NEW YORK SUPREME COURT STRIKES DOWN DEMS NONCITIZEN VOTING PLOT



In what could be a potentially important ruling for election integrity, the New York Supreme Court strikes down New York's law allowing non-citizens to vote.


The new voting rules were approved by New York's City Council in December and sparked heavy Republican opposition and debates about who should have the right to vote. Former Mayor Bill de Blasio and new Mayor Eric Adams both declined to veto, supported the legislation, despite the latter's questioning of a residency requirement in the legislation. The requirement granted noncitizens the right to vote in local elections if they can prove they've lived in New York City for 30 days.


Mary Altaffer/AP Photo

New York City Council Member Ydanis Rodriguez, center, speaks during a rally on the steps of City Hall ahead of a City Council vote to allow lawful permanent residents to cast votes in elections to pick the mayor (Dec. 9, 2021)


The court struck down the law on June 27, and rules:

there is “no statutory ability for the City of New York to issue inconsistent laws permitting noncitizens to vote and exceed the authority granted to it.”

Other Democrats, have also introduced legislations that would allow noncitizens to vote, including Senator Celina Villanueva from Illinois. While the blue state of Maryland is a state that does not require decisions about noncitizen voting to be made or approved at the state level. Today, 11 cities and towns in Maryland allow noncitizens to vote in local elections, and two jurisdictions in Vermont have voted to authorize it.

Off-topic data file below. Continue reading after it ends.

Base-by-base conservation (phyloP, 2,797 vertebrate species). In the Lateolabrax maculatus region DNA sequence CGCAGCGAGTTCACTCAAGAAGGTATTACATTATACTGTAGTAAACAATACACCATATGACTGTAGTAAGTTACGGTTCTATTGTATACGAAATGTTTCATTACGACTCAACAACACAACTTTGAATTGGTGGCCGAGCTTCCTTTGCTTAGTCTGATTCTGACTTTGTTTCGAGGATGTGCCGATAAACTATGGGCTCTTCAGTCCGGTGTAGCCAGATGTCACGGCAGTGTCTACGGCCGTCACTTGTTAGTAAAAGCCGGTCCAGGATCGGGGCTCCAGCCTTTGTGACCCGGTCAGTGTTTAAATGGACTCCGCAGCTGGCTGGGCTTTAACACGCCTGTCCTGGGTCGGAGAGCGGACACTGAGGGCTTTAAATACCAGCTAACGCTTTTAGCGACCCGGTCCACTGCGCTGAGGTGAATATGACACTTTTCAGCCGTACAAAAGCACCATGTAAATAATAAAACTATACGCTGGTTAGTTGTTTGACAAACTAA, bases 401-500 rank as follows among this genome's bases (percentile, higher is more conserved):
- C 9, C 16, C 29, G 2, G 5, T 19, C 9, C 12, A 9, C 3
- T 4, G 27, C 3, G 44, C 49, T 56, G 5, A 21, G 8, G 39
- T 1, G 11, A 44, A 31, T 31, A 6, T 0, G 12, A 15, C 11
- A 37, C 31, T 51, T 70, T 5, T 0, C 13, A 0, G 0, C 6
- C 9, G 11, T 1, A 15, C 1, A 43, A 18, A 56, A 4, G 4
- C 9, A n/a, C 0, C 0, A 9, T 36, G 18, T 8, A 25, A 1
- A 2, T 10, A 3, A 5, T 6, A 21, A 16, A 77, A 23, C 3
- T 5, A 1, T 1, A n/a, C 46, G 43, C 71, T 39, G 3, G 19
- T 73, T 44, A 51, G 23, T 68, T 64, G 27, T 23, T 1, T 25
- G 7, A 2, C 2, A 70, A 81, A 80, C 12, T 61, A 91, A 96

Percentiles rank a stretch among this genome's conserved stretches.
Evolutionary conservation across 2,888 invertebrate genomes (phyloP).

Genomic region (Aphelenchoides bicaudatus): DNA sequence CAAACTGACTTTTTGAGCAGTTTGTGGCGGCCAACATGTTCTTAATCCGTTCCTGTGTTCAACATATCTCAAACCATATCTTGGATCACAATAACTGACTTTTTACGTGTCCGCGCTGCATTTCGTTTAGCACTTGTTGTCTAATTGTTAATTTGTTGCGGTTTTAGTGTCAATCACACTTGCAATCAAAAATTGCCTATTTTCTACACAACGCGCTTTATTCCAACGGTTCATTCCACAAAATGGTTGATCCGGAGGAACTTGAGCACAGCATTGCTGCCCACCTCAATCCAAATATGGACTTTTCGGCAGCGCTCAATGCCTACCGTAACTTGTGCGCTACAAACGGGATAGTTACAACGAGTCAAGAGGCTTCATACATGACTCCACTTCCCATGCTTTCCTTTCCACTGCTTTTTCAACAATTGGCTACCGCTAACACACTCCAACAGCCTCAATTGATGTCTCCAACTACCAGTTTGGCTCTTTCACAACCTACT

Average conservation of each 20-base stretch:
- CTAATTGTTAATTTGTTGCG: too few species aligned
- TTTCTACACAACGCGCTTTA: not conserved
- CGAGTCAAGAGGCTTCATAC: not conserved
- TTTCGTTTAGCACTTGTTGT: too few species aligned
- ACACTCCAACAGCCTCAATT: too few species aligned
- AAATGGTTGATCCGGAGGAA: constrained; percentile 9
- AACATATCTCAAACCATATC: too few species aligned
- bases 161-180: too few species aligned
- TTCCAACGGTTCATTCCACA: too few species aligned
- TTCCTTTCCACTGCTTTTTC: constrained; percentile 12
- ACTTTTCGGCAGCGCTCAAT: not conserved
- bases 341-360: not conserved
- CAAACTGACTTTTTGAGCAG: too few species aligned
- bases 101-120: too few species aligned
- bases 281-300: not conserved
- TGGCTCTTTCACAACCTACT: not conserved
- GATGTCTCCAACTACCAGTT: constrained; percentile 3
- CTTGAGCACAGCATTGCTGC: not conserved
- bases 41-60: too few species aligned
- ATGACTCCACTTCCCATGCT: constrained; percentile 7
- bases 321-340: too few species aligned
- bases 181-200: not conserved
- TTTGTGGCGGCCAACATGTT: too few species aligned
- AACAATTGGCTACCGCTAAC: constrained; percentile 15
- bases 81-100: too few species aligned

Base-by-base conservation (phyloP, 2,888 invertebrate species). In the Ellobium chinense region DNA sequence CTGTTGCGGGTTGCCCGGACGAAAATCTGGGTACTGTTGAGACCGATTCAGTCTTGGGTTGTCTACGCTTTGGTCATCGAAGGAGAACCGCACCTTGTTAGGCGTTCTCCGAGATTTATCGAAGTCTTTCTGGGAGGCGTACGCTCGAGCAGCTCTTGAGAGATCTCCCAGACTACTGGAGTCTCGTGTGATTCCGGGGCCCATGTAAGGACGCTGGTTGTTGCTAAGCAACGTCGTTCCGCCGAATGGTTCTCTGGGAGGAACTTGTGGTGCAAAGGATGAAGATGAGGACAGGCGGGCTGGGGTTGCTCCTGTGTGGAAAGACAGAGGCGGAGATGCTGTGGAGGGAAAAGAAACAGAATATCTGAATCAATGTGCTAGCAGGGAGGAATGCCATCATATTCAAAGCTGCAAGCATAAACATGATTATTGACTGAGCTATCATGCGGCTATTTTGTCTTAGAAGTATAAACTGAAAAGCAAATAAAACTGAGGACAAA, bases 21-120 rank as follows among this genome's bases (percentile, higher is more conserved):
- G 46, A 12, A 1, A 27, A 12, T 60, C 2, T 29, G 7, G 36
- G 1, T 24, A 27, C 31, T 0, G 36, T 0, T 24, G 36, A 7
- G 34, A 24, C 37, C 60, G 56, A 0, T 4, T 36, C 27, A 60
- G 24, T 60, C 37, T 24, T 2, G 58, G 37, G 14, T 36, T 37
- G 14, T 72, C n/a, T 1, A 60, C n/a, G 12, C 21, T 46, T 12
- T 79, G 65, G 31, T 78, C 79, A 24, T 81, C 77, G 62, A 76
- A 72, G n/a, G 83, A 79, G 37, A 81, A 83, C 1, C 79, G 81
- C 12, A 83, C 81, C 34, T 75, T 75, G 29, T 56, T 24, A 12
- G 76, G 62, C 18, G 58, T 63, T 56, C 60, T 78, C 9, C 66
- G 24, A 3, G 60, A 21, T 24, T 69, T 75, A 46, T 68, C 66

Congress passed a law in 1996 barring noncitizens from participating in federal elections with the Illegal Immigration Reform and Immigrant Responsibility Act. It limits participation in presidential and congressional elections to U.S. citizens.

Democrats and left-leaning pundits had hoped the legislation would have far-reaching impact on the nation's political landscape because the agenda "made it" to New York and noncitizens finally had the chance to shape American local elections. New York City has just under 5 million active registered voters, and the 800,000 would've reshaped New York politics significantly.

In other new, did you hear? SCOTUS also affirms religious liberty and First Amendment rights by ruling in favor of Joseph Kennedy in Kennedy v. Bremerton School District. The high school football coach was wrongfully fired for saying a quiet prayer of thanks after games.

What a week it has been for SCOTUS, they're upholding the constitution that founded this great nation.